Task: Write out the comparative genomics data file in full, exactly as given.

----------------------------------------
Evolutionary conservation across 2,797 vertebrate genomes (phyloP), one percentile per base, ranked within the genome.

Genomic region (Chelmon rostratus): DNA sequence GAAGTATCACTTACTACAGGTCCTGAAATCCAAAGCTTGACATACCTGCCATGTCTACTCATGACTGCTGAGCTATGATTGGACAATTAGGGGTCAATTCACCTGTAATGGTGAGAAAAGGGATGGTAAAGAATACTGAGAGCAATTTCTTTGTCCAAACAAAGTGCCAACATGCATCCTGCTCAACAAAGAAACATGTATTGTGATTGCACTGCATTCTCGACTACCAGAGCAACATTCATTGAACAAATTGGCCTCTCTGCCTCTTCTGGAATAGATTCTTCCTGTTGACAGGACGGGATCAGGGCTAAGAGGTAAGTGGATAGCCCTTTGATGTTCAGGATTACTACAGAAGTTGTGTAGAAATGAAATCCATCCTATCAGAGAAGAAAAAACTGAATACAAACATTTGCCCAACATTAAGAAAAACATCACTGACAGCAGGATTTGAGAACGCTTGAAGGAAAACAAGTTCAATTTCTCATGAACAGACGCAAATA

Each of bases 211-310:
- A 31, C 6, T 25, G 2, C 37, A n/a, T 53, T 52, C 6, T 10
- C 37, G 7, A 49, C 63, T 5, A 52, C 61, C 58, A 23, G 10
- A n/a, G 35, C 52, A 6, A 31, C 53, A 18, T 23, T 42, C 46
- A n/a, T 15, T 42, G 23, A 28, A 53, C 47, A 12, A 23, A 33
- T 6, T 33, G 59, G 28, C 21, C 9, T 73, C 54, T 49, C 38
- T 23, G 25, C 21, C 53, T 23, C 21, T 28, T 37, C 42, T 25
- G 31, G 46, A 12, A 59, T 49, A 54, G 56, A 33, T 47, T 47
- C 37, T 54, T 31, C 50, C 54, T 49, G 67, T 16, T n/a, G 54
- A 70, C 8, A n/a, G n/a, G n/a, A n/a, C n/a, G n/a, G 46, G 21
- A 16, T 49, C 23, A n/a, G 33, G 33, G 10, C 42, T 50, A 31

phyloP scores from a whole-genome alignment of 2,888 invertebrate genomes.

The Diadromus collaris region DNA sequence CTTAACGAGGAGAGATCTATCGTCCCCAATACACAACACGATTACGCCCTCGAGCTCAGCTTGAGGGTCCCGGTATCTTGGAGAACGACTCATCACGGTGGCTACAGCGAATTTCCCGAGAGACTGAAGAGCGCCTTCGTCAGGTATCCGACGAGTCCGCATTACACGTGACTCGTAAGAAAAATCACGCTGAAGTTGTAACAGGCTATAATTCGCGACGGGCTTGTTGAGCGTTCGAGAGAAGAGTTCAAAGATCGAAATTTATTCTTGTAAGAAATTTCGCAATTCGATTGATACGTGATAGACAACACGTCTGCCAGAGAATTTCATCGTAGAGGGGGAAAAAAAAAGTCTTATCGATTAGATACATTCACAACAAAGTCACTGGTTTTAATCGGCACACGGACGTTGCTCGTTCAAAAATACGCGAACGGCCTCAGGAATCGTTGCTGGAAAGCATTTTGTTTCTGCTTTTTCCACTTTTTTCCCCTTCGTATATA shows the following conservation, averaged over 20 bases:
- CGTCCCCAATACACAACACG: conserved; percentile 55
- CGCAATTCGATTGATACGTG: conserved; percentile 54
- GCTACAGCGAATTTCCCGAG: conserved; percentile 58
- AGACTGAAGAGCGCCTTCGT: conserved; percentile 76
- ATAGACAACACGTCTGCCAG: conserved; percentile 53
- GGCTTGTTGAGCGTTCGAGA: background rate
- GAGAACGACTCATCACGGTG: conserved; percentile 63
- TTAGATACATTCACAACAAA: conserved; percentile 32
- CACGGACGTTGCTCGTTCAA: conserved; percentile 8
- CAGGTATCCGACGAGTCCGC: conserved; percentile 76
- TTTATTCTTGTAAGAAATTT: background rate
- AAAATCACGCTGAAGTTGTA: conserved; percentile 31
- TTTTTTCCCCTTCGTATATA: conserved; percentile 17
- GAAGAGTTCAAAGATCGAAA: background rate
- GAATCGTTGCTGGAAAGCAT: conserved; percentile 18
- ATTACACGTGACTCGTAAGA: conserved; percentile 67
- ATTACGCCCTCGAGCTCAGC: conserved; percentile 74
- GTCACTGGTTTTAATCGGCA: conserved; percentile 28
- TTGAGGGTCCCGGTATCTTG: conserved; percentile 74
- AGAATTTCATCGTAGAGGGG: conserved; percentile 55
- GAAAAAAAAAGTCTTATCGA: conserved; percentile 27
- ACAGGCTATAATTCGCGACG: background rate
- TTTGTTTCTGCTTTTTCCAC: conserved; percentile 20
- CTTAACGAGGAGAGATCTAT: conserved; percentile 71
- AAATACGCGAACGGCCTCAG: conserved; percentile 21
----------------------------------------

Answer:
Evolutionary conservation across 2,797 vertebrate genomes (phyloP), one percentile per base, ranked within the genome.

Genomic region (Chelmon rostratus): DNA sequence GAAGTATCACTTACTACAGGTCCTGAAATCCAAAGCTTGACATACCTGCCATGTCTACTCATGACTGCTGAGCTATGATTGGACAATTAGGGGTCAATTCACCTGTAATGGTGAGAAAAGGGATGGTAAAGAATACTGAGAGCAATTTCTTTGTCCAAACAAAGTGCCAACATGCATCCTGCTCAACAAAGAAACATGTATTGTGATTGCACTGCATTCTCGACTACCAGAGCAACATTCATTGAACAAATTGGCCTCTCTGCCTCTTCTGGAATAGATTCTTCCTGTTGACAGGACGGGATCAGGGCTAAGAGGTAAGTGGATAGCCCTTTGATGTTCAGGATTACTACAGAAGTTGTGTAGAAATGAAATCCATCCTATCAGAGAAGAAAAAACTGAATACAAACATTTGCCCAACATTAAGAAAAACATCACTGACAGCAGGATTTGAGAACGCTTGAAGGAAAACAAGTTCAATTTCTCATGAACAGACGCAAATA

Each of bases 211-310:
- A 31, C 6, T 25, G 2, C 37, A n/a, T 53, T 52, C 6, T 10
- C 37, G 7, A 49, C 63, T 5, A 52, C 61, C 58, A 23, G 10
- A n/a, G 35, C 52, A 6, A 31, C 53, A 18, T 23, T 42, C 46
- A n/a, T 15, T 42, G 23, A 28, A 53, C 47, A 12, A 23, A 33
- T 6, T 33, G 59, G 28, C 21, C 9, T 73, C 54, T 49, C 38
- T 23, G 25, C 21, C 53, T 23, C 21, T 28, T 37, C 42, T 25
- G 31, G 46, A 12, A 59, T 49, A 54, G 56, A 33, T 47, T 47
- C 37, T 54, T 31, C 50, C 54, T 49, G 67, T 16, T n/a, G 54
- A 70, C 8, A n/a, G n/a, G n/a, A n/a, C n/a, G n/a, G 46, G 21
- A 16, T 49, C 23, A n/a, G 33, G 33, G 10, C 42, T 50, A 31

phyloP scores from a whole-genome alignment of 2,888 invertebrate genomes.

The Diadromus collaris region DNA sequence CTTAACGAGGAGAGATCTATCGTCCCCAATACACAACACGATTACGCCCTCGAGCTCAGCTTGAGGGTCCCGGTATCTTGGAGAACGACTCATCACGGTGGCTACAGCGAATTTCCCGAGAGACTGAAGAGCGCCTTCGTCAGGTATCCGACGAGTCCGCATTACACGTGACTCGTAAGAAAAATCACGCTGAAGTTGTAACAGGCTATAATTCGCGACGGGCTTGTTGAGCGTTCGAGAGAAGAGTTCAAAGATCGAAATTTATTCTTGTAAGAAATTTCGCAATTCGATTGATACGTGATAGACAACACGTCTGCCAGAGAATTTCATCGTAGAGGGGGAAAAAAAAAGTCTTATCGATTAGATACATTCACAACAAAGTCACTGGTTTTAATCGGCACACGGACGTTGCTCGTTCAAAAATACGCGAACGGCCTCAGGAATCGTTGCTGGAAAGCATTTTGTTTCTGCTTTTTCCACTTTTTTCCCCTTCGTATATA shows the following conservation, averaged over 20 bases:
- CGTCCCCAATACACAACACG: conserved; percentile 55
- CGCAATTCGATTGATACGTG: conserved; percentile 54
- GCTACAGCGAATTTCCCGAG: conserved; percentile 58
- AGACTGAAGAGCGCCTTCGT: conserved; percentile 76
- ATAGACAACACGTCTGCCAG: conserved; percentile 53
- GGCTTGTTGAGCGTTCGAGA: background rate
- GAGAACGACTCATCACGGTG: conserved; percentile 63
- TTAGATACATTCACAACAAA: conserved; percentile 32
- CACGGACGTTGCTCGTTCAA: conserved; percentile 8
- CAGGTATCCGACGAGTCCGC: conserved; percentile 76
- TTTATTCTTGTAAGAAATTT: background rate
- AAAATCACGCTGAAGTTGTA: conserved; percentile 31
- TTTTTTCCCCTTCGTATATA: conserved; percentile 17
- GAAGAGTTCAAAGATCGAAA: background rate
- GAATCGTTGCTGGAAAGCAT: conserved; percentile 18
- ATTACACGTGACTCGTAAGA: conserved; percentile 67
- ATTACGCCCTCGAGCTCAGC: conserved; percentile 74
- GTCACTGGTTTTAATCGGCA: conserved; percentile 28
- TTGAGGGTCCCGGTATCTTG: conserved; percentile 74
- AGAATTTCATCGTAGAGGGG: conserved; percentile 55
- GAAAAAAAAAGTCTTATCGA: conserved; percentile 27
- ACAGGCTATAATTCGCGACG: background rate
- TTTGTTTCTGCTTTTTCCAC: conserved; percentile 20
- CTTAACGAGGAGAGATCTAT: conserved; percentile 71
- AAATACGCGAACGGCCTCAG: conserved; percentile 21